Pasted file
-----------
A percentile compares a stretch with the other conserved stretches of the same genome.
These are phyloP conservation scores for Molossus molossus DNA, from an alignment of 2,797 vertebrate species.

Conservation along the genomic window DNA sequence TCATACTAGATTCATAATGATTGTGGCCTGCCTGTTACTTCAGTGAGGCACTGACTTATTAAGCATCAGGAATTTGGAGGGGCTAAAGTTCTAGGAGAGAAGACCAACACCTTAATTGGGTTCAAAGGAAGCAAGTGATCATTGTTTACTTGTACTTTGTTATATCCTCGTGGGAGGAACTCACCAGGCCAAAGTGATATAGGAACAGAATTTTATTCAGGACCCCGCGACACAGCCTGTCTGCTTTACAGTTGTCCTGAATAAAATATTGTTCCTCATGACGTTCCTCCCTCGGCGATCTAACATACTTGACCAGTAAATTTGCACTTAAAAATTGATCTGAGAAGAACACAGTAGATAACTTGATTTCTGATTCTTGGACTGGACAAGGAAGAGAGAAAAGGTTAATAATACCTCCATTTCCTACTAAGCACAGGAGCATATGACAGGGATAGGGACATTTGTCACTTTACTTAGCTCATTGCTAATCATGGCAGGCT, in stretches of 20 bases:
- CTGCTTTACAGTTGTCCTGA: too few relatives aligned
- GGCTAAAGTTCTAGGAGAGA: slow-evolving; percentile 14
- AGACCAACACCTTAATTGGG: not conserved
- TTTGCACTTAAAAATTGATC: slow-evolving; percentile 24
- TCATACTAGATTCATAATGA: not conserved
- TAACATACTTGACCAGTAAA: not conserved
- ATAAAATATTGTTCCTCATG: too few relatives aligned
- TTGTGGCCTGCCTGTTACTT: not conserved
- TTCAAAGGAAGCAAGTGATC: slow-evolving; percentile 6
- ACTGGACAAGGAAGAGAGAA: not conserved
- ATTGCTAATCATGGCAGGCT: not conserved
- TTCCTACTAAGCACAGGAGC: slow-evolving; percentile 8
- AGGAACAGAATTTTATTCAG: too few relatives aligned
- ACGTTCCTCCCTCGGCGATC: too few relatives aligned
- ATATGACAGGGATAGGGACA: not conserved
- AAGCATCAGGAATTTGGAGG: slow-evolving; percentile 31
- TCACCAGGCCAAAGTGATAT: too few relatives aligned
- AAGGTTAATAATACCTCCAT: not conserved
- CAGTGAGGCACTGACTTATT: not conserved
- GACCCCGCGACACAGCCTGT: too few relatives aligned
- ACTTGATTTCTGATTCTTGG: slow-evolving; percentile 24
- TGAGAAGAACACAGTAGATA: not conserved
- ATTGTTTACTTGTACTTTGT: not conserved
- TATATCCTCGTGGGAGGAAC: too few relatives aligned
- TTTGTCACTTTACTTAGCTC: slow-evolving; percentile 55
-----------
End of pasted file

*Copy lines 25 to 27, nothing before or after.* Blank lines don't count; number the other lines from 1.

- TGAGAAGAACACAGTAGATA: not conserved
- ATTGTTTACTTGTACTTTGT: not conserved
- TATATCCTCGTGGGAGGAAC: too few relatives aligned